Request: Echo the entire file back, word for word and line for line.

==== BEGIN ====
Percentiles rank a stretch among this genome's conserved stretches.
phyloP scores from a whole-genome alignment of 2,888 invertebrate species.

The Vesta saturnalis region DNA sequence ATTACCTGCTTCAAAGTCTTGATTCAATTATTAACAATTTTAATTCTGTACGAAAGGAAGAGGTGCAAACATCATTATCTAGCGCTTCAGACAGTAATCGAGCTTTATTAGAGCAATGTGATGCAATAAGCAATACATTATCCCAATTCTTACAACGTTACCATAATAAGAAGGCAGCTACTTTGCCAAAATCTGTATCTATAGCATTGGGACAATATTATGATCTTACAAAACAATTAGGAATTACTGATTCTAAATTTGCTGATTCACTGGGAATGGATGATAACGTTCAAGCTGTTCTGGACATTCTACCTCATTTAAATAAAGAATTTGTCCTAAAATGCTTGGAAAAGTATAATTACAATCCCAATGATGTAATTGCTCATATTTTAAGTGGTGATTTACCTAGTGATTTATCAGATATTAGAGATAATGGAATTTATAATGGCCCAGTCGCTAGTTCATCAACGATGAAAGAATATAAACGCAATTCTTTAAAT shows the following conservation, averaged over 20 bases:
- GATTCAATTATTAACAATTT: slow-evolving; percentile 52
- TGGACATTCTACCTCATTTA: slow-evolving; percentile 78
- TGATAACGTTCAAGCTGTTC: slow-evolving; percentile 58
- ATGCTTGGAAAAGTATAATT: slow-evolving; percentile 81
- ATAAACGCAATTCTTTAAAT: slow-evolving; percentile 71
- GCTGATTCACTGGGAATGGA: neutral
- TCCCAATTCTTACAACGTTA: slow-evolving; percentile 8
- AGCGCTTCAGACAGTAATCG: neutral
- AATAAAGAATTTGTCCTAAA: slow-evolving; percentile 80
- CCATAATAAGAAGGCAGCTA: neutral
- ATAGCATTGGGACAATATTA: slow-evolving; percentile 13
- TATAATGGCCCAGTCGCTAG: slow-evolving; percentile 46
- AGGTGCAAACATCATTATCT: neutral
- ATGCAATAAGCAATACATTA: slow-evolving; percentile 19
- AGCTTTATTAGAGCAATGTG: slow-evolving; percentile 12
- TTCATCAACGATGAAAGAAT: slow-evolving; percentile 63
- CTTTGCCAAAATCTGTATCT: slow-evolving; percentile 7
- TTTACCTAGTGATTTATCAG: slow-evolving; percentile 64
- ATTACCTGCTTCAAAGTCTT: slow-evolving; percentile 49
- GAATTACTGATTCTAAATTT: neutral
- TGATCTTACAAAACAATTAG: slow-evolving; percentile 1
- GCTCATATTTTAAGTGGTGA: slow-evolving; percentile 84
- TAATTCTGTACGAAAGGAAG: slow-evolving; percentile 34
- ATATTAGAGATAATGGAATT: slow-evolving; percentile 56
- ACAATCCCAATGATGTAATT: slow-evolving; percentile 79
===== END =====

Percentiles rank a stretch among this genome's conserved stretches.
phyloP scores from a whole-genome alignment of 2,888 invertebrate species.

The Vesta saturnalis region DNA sequence ATTACCTGCTTCAAAGTCTTGATTCAATTATTAACAATTTTAATTCTGTACGAAAGGAAGAGGTGCAAACATCATTATCTAGCGCTTCAGACAGTAATCGAGCTTTATTAGAGCAATGTGATGCAATAAGCAATACATTATCCCAATTCTTACAACGTTACCATAATAAGAAGGCAGCTACTTTGCCAAAATCTGTATCTATAGCATTGGGACAATATTATGATCTTACAAAACAATTAGGAATTACTGATTCTAAATTTGCTGATTCACTGGGAATGGATGATAACGTTCAAGCTGTTCTGGACATTCTACCTCATTTAAATAAAGAATTTGTCCTAAAATGCTTGGAAAAGTATAATTACAATCCCAATGATGTAATTGCTCATATTTTAAGTGGTGATTTACCTAGTGATTTATCAGATATTAGAGATAATGGAATTTATAATGGCCCAGTCGCTAGTTCATCAACGATGAAAGAATATAAACGCAATTCTTTAAAT shows the following conservation, averaged over 20 bases:
- GATTCAATTATTAACAATTT: slow-evolving; percentile 52
- TGGACATTCTACCTCATTTA: slow-evolving; percentile 78
- TGATAACGTTCAAGCTGTTC: slow-evolving; percentile 58
- ATGCTTGGAAAAGTATAATT: slow-evolving; percentile 81
- ATAAACGCAATTCTTTAAAT: slow-evolving; percentile 71
- GCTGATTCACTGGGAATGGA: neutral
- TCCCAATTCTTACAACGTTA: slow-evolving; percentile 8
- AGCGCTTCAGACAGTAATCG: neutral
- AATAAAGAATTTGTCCTAAA: slow-evolving; percentile 80
- CCATAATAAGAAGGCAGCTA: neutral
- ATAGCATTGGGACAATATTA: slow-evolving; percentile 13
- TATAATGGCCCAGTCGCTAG: slow-evolving; percentile 46
- AGGTGCAAACATCATTATCT: neutral
- ATGCAATAAGCAATACATTA: slow-evolving; percentile 19
- AGCTTTATTAGAGCAATGTG: slow-evolving; percentile 12
- TTCATCAACGATGAAAGAAT: slow-evolving; percentile 63
- CTTTGCCAAAATCTGTATCT: slow-evolving; percentile 7
- TTTACCTAGTGATTTATCAG: slow-evolving; percentile 64
- ATTACCTGCTTCAAAGTCTT: slow-evolving; percentile 49
- GAATTACTGATTCTAAATTT: neutral
- TGATCTTACAAAACAATTAG: slow-evolving; percentile 1
- GCTCATATTTTAAGTGGTGA: slow-evolving; percentile 84
- TAATTCTGTACGAAAGGAAG: slow-evolving; percentile 34
- ATATTAGAGATAATGGAATT: slow-evolving; percentile 56
- ACAATCCCAATGATGTAATT: slow-evolving; percentile 79